I recently received this submission from Shannon Hollen, asking for the following: "I am an online game designer/producer with a small company. I am also handicapped. So, I ask your help: I am in search of a Linux coder to hire for the purpose of writing me the specialized software that I need. I use the word "hire" because I am ready to, willing to and insistent upon paying my way. Can you point me in a direction?" Sounds like a worthy cause! Click below for more!Shannon continues:
Since 1985, I have used a Mac and a piece of hardware called "Headmaster," a headset cabled to a box that sits on top of my monitor, completely replacing the mouse is every way. The box tracks the movement of my head, pointing where I look, essentially.
I type by clicking the "keys" of a software "keyboard" that sits along the bottom of my screen. It's about 7.5" x 1" and contains all the standard keys of a normal keyboard, arranged in an effciency layout. (NOT qwerty.) Having used this setup for the past fourteen years, I've become pretty good. I can type around thirty words a minutes when I know what I'm typing.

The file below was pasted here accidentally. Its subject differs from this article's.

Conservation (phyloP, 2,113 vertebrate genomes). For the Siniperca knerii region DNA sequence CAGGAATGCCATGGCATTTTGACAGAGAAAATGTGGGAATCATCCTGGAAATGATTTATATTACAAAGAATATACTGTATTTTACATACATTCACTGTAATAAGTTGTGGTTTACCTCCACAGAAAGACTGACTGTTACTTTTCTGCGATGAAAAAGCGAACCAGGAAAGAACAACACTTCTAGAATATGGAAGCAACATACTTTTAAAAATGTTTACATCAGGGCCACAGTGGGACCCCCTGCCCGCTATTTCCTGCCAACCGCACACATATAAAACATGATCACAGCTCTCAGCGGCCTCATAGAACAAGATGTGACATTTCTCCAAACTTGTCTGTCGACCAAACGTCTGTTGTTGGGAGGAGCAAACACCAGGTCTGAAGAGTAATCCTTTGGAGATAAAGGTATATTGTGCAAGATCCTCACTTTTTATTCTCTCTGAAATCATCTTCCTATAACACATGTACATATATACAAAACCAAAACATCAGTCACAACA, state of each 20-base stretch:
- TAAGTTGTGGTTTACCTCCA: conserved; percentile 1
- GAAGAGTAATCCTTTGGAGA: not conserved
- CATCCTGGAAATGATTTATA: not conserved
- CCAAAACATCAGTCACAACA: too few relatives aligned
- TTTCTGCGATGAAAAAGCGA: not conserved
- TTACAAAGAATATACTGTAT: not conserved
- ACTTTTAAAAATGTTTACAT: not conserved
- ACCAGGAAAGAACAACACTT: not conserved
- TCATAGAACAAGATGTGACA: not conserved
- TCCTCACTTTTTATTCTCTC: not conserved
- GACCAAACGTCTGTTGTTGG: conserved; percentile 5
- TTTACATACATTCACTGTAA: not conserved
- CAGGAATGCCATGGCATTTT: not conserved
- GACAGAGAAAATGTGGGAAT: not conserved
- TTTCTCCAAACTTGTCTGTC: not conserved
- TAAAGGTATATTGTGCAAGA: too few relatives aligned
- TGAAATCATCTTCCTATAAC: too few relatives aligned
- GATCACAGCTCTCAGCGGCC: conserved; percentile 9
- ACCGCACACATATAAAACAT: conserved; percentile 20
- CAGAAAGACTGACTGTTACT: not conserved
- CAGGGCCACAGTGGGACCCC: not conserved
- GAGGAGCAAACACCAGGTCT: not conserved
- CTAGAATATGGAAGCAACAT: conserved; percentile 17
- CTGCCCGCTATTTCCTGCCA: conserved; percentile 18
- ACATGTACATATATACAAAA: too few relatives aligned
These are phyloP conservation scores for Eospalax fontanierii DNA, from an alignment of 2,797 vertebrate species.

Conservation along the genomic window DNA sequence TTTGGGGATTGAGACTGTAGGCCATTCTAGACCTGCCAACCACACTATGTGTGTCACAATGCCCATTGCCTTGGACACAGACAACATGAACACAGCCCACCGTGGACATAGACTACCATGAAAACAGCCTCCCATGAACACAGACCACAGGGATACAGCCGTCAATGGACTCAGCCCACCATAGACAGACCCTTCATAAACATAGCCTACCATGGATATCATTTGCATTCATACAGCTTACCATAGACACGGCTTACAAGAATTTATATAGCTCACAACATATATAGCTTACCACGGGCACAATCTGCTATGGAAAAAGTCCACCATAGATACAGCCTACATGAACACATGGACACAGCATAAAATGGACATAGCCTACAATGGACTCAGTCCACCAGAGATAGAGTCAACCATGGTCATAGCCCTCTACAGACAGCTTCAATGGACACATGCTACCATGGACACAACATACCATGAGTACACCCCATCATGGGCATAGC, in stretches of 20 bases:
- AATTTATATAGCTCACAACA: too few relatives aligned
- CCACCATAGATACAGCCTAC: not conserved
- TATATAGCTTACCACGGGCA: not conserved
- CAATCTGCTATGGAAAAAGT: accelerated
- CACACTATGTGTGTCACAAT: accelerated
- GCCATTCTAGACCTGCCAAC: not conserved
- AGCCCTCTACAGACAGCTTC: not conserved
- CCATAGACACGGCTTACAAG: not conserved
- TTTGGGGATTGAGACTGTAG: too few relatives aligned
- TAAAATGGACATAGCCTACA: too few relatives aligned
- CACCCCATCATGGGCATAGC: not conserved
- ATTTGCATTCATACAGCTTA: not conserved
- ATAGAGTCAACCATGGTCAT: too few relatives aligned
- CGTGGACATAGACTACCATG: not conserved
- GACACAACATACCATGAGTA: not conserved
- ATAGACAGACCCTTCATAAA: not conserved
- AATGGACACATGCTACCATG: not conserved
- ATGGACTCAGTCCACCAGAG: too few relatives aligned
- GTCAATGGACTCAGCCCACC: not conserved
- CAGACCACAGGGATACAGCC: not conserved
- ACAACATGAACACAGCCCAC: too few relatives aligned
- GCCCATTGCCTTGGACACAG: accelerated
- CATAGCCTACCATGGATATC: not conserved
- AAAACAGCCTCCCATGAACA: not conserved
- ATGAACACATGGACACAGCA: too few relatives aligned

And I am dying to try Linux. I have a 200 mhz Pent sitting around that I used for school (All CSC departments must use DOS/Windows these days.), and I would like to drop Red Hat on it. The problem is, I need keyboard software, and in my research, I have found none for Linux.
This sounds like another area of Linux that could use some improvement, if not more visibility. Are there any active initiatives to provide handicapped access on Linux at this time? If not, then are there people out there interested in getting something like this underway?